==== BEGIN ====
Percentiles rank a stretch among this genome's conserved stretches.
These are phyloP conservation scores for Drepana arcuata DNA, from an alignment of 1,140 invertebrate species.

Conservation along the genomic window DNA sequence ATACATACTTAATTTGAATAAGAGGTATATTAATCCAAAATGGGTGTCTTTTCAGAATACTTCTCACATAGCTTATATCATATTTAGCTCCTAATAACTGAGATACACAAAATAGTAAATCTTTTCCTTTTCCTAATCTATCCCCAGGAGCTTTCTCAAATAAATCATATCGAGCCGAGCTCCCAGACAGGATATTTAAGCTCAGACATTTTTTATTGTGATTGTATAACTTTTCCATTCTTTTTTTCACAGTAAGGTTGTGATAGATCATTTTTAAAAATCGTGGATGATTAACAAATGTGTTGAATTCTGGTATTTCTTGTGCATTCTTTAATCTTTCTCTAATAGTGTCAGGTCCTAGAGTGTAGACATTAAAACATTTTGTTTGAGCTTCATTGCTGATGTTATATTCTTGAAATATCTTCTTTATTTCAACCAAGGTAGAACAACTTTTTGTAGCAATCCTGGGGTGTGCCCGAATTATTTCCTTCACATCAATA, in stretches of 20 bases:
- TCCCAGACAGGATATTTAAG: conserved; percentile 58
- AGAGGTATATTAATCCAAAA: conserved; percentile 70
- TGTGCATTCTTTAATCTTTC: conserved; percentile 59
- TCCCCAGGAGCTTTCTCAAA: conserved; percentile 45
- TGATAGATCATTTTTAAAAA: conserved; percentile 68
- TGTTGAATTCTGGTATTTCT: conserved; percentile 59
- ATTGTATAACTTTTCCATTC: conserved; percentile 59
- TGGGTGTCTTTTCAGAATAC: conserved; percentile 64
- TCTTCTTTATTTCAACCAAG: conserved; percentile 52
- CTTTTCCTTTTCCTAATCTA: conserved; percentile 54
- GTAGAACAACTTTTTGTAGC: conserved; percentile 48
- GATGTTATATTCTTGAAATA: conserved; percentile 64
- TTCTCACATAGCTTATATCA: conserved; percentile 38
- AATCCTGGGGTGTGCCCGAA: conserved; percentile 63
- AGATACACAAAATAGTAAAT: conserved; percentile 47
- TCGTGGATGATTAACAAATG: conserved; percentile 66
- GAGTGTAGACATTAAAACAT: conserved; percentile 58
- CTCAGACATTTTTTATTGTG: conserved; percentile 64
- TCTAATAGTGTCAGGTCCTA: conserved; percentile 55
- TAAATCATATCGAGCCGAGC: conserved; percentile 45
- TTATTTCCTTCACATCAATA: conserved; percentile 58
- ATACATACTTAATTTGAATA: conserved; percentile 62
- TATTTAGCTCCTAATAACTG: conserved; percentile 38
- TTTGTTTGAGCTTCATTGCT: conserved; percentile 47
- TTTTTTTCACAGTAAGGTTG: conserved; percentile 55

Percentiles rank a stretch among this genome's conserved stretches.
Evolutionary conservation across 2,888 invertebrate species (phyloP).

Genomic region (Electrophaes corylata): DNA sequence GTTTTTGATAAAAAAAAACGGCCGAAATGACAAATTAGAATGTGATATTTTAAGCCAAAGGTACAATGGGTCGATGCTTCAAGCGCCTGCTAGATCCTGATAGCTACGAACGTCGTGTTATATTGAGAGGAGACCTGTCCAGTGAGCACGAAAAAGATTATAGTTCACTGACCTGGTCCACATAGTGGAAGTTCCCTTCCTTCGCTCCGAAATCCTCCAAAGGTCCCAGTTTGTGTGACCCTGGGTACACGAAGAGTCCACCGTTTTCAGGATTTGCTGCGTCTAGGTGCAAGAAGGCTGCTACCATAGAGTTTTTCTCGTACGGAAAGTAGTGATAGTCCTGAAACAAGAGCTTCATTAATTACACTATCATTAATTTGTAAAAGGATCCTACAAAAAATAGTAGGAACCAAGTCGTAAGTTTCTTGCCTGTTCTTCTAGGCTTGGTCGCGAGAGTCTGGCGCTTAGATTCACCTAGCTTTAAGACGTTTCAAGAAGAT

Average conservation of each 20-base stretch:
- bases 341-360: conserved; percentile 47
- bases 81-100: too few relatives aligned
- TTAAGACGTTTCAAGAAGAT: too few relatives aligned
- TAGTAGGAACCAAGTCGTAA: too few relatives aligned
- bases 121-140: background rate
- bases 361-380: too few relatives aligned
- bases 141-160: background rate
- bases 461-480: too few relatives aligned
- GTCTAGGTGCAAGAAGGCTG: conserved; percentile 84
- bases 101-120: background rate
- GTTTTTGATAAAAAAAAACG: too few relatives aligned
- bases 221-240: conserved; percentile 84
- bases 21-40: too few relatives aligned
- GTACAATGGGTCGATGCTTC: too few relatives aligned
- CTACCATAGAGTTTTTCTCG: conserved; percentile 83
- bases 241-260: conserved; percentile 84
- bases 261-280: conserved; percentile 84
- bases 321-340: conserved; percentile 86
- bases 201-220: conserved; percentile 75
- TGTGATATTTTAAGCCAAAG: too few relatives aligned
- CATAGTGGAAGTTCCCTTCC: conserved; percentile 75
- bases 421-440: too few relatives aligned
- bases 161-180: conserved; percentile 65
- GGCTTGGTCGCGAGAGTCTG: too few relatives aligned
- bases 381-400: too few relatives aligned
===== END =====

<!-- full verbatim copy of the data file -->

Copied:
Percentiles rank a stretch among this genome's conserved stretches.
These are phyloP conservation scores for Drepana arcuata DNA, from an alignment of 1,140 invertebrate species.

Conservation along the genomic window DNA sequence ATACATACTTAATTTGAATAAGAGGTATATTAATCCAAAATGGGTGTCTTTTCAGAATACTTCTCACATAGCTTATATCATATTTAGCTCCTAATAACTGAGATACACAAAATAGTAAATCTTTTCCTTTTCCTAATCTATCCCCAGGAGCTTTCTCAAATAAATCATATCGAGCCGAGCTCCCAGACAGGATATTTAAGCTCAGACATTTTTTATTGTGATTGTATAACTTTTCCATTCTTTTTTTCACAGTAAGGTTGTGATAGATCATTTTTAAAAATCGTGGATGATTAACAAATGTGTTGAATTCTGGTATTTCTTGTGCATTCTTTAATCTTTCTCTAATAGTGTCAGGTCCTAGAGTGTAGACATTAAAACATTTTGTTTGAGCTTCATTGCTGATGTTATATTCTTGAAATATCTTCTTTATTTCAACCAAGGTAGAACAACTTTTTGTAGCAATCCTGGGGTGTGCCCGAATTATTTCCTTCACATCAATA, in stretches of 20 bases:
- TCCCAGACAGGATATTTAAG: conserved; percentile 58
- AGAGGTATATTAATCCAAAA: conserved; percentile 70
- TGTGCATTCTTTAATCTTTC: conserved; percentile 59
- TCCCCAGGAGCTTTCTCAAA: conserved; percentile 45
- TGATAGATCATTTTTAAAAA: conserved; percentile 68
- TGTTGAATTCTGGTATTTCT: conserved; percentile 59
- ATTGTATAACTTTTCCATTC: conserved; percentile 59
- TGGGTGTCTTTTCAGAATAC: conserved; percentile 64
- TCTTCTTTATTTCAACCAAG: conserved; percentile 52
- CTTTTCCTTTTCCTAATCTA: conserved; percentile 54
- GTAGAACAACTTTTTGTAGC: conserved; percentile 48
- GATGTTATATTCTTGAAATA: conserved; percentile 64
- TTCTCACATAGCTTATATCA: conserved; percentile 38
- AATCCTGGGGTGTGCCCGAA: conserved; percentile 63
- AGATACACAAAATAGTAAAT: conserved; percentile 47
- TCGTGGATGATTAACAAATG: conserved; percentile 66
- GAGTGTAGACATTAAAACAT: conserved; percentile 58
- CTCAGACATTTTTTATTGTG: conserved; percentile 64
- TCTAATAGTGTCAGGTCCTA: conserved; percentile 55
- TAAATCATATCGAGCCGAGC: conserved; percentile 45
- TTATTTCCTTCACATCAATA: conserved; percentile 58
- ATACATACTTAATTTGAATA: conserved; percentile 62
- TATTTAGCTCCTAATAACTG: conserved; percentile 38
- TTTGTTTGAGCTTCATTGCT: conserved; percentile 47
- TTTTTTTCACAGTAAGGTTG: conserved; percentile 55

Percentiles rank a stretch among this genome's conserved stretches.
Evolutionary conservation across 2,888 invertebrate species (phyloP).

Genomic region (Electrophaes corylata): DNA sequence GTTTTTGATAAAAAAAAACGGCCGAAATGACAAATTAGAATGTGATATTTTAAGCCAAAGGTACAATGGGTCGATGCTTCAAGCGCCTGCTAGATCCTGATAGCTACGAACGTCGTGTTATATTGAGAGGAGACCTGTCCAGTGAGCACGAAAAAGATTATAGTTCACTGACCTGGTCCACATAGTGGAAGTTCCCTTCCTTCGCTCCGAAATCCTCCAAAGGTCCCAGTTTGTGTGACCCTGGGTACACGAAGAGTCCACCGTTTTCAGGATTTGCTGCGTCTAGGTGCAAGAAGGCTGCTACCATAGAGTTTTTCTCGTACGGAAAGTAGTGATAGTCCTGAAACAAGAGCTTCATTAATTACACTATCATTAATTTGTAAAAGGATCCTACAAAAAATAGTAGGAACCAAGTCGTAAGTTTCTTGCCTGTTCTTCTAGGCTTGGTCGCGAGAGTCTGGCGCTTAGATTCACCTAGCTTTAAGACGTTTCAAGAAGAT

Average conservation of each 20-base stretch:
- bases 341-360: conserved; percentile 47
- bases 81-100: too few relatives aligned
- TTAAGACGTTTCAAGAAGAT: too few relatives aligned
- TAGTAGGAACCAAGTCGTAA: too few relatives aligned
- bases 121-140: background rate
- bases 361-380: too few relatives aligned
- bases 141-160: background rate
- bases 461-480: too few relatives aligned
- GTCTAGGTGCAAGAAGGCTG: conserved; percentile 84
- bases 101-120: background rate
- GTTTTTGATAAAAAAAAACG: too few relatives aligned
- bases 221-240: conserved; percentile 84
- bases 21-40: too few relatives aligned
- GTACAATGGGTCGATGCTTC: too few relatives aligned
- CTACCATAGAGTTTTTCTCG: conserved; percentile 83
- bases 241-260: conserved; percentile 84
- bases 261-280: conserved; percentile 84
- bases 321-340: conserved; percentile 86
- bases 201-220: conserved; percentile 75
- TGTGATATTTTAAGCCAAAG: too few relatives aligned
- CATAGTGGAAGTTCCCTTCC: conserved; percentile 75
- bases 421-440: too few relatives aligned
- bases 161-180: conserved; percentile 65
- GGCTTGGTCGCGAGAGTCTG: too few relatives aligned
- bases 381-400: too few relatives aligned